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Slide Fire concerns could shift to landslides

PHOENIX -- Firefighters are gaining the upper hand on the Slide Fire near Sedona, Ariz., but climate experts are warning of more potential danger ahead.

Arizona State University climatologist Randy Cerveny said the canyon is one of the deepest and steepest in the state. Much of the brush and trees on the hillsides has now burned off and, once the monsoon arrives, it brings a new set of problems.

"Water simply goes straight down that canyon," he said. "The water cascades and brings the mud with it. You can get mudslides and landslides. It becomes a secondary disaster zone."

After the fire is out, rehabilitation teams will move into the canyon to shore up areas that could be flood-prone with straw and other measures.

Cerveny said he's concerned about Oak Creek, which could be packed with ash and brush from the runoff.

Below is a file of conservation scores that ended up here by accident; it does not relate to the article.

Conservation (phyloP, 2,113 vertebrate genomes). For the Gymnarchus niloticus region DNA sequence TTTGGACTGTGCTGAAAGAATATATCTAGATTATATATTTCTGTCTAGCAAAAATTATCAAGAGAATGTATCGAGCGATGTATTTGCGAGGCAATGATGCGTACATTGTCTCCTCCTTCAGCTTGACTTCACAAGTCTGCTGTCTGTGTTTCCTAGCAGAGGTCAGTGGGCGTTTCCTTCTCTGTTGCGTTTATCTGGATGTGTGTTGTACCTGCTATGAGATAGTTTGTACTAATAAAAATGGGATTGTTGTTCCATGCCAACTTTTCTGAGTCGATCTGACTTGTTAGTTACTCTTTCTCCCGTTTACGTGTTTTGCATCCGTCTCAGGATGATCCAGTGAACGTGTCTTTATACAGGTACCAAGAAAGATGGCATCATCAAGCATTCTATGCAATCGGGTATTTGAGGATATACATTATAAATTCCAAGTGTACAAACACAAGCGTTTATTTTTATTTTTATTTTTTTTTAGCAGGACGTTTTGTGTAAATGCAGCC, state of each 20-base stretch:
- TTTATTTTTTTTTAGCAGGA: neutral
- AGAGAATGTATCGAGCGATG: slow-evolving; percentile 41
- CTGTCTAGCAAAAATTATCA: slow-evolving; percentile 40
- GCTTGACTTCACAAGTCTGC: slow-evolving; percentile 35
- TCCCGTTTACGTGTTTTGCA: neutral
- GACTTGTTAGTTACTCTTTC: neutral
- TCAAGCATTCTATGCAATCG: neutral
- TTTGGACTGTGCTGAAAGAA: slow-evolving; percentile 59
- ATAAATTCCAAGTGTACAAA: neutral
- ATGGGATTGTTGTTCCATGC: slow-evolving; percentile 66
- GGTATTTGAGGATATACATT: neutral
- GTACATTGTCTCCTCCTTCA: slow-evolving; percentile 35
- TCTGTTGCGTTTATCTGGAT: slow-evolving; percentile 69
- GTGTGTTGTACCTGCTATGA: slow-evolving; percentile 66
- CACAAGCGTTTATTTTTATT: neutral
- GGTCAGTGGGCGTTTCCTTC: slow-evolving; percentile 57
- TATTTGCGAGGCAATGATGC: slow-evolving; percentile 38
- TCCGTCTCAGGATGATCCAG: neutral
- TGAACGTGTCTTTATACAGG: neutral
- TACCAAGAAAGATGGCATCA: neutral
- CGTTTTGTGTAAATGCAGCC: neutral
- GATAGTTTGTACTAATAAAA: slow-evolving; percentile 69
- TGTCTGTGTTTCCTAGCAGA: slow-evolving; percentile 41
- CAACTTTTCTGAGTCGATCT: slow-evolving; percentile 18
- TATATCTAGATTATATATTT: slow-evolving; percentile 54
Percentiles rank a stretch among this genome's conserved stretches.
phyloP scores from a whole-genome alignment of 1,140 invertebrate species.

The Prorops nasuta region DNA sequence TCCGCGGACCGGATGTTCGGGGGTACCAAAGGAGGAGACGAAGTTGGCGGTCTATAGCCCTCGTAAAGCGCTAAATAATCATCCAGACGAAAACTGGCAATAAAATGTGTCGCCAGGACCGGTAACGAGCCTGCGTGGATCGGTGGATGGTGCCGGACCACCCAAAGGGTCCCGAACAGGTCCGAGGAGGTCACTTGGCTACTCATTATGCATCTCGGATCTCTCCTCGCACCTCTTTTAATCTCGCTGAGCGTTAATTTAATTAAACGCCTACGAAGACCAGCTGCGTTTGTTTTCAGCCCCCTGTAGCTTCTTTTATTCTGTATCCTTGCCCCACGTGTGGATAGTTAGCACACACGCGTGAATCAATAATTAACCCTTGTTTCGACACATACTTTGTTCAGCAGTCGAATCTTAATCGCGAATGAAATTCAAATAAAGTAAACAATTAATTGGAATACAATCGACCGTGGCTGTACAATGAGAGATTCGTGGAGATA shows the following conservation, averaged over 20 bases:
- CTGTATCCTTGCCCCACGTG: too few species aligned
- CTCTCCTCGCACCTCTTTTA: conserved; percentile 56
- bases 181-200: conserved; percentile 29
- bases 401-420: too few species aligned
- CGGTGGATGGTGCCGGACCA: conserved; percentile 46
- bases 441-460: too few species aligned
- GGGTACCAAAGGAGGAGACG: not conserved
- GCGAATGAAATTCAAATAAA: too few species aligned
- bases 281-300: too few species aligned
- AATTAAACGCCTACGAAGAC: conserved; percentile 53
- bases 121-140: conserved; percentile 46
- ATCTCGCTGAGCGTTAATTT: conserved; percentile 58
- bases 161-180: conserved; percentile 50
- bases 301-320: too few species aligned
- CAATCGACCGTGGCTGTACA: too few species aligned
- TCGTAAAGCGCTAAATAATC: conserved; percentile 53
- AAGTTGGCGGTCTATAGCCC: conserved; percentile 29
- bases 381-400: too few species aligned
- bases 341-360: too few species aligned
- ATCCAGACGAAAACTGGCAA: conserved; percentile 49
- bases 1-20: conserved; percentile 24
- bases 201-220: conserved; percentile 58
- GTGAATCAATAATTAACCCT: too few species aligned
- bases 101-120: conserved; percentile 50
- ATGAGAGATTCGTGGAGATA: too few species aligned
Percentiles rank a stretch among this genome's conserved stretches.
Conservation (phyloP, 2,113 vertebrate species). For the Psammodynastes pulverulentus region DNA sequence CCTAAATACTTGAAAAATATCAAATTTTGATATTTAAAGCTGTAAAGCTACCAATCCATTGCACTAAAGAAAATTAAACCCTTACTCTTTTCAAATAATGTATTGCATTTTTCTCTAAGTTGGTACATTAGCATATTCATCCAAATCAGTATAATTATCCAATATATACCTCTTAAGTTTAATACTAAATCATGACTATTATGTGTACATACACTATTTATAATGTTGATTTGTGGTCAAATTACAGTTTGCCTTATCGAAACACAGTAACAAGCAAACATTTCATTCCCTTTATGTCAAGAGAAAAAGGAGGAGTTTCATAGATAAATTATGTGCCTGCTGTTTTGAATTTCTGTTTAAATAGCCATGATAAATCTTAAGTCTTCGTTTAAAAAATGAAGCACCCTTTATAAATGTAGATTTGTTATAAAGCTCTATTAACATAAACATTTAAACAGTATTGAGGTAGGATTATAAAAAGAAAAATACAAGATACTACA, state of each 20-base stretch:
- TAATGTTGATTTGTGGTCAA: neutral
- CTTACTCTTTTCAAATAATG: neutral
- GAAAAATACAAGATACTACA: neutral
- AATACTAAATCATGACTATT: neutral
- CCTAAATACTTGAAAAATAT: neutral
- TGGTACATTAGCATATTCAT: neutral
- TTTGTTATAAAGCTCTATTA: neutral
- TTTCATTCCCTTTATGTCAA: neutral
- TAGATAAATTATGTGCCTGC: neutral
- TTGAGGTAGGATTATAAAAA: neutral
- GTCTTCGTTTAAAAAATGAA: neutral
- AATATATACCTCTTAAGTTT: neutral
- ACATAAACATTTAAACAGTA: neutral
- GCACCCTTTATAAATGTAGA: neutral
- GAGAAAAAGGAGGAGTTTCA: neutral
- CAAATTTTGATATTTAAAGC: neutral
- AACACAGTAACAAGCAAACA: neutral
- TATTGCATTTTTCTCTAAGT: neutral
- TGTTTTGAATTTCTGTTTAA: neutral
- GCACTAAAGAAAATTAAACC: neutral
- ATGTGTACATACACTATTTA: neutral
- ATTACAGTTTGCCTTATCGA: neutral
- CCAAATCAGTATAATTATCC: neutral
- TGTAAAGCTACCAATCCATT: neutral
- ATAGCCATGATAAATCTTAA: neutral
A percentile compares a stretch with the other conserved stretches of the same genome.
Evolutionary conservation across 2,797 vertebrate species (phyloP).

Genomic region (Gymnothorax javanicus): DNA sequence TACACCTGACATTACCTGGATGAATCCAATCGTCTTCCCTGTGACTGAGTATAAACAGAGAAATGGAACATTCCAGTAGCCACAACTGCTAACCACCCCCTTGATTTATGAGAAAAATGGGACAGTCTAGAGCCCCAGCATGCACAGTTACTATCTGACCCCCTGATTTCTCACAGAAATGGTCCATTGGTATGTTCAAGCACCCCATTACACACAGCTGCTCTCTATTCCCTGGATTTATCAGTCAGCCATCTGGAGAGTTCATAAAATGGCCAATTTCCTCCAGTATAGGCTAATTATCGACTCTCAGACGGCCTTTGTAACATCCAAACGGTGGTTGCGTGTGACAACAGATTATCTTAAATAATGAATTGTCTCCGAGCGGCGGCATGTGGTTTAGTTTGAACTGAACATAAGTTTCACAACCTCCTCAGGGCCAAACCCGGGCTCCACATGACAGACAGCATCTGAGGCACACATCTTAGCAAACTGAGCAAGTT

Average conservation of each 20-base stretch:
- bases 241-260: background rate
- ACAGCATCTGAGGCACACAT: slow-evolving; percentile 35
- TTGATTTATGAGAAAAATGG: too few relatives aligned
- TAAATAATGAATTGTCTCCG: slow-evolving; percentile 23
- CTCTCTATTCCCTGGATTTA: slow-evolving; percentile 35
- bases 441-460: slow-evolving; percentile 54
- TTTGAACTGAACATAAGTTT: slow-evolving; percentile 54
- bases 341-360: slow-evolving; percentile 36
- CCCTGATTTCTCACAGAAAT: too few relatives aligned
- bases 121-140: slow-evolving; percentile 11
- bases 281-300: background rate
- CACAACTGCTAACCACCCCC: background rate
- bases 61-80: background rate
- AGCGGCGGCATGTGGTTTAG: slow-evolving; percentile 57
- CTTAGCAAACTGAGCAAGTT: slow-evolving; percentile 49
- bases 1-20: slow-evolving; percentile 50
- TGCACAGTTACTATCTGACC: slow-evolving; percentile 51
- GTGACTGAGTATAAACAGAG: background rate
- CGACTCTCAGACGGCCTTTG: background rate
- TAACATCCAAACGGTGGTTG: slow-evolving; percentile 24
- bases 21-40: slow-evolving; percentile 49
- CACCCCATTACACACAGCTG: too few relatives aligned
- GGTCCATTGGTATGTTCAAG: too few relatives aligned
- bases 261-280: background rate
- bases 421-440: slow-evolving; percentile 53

"The Arizona Department of Environmental Quality will probably have to monitor the water quality that's going through there."

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About the Author


Position: Senior News Reporter. Started with KTAR July 4, 1999.

Favorite spots in Arizona: Pinetop-Lakeside, Alpine, Greer.

Have covered some of the biggest stories in Arizona including nine of the top 10 largest wildfires in state history. The Wallow Fire in 2011 became the largest fire in state history. Rodeo-Chediski Fire in June 2002, which is the second largest fire in Arizona. Covered the Yarnell Hill Tragedy in June 2013 that left 19 Granite Mountain Hotshots dead.

Favorite movies: True Grit, both 1969 John Wayne classic and the remake with Jeff Bridges and Lonesome Dove.

Sports Teams: Washington State University Cougars, Texas Longhorns, The University of Montana Grizzlies.

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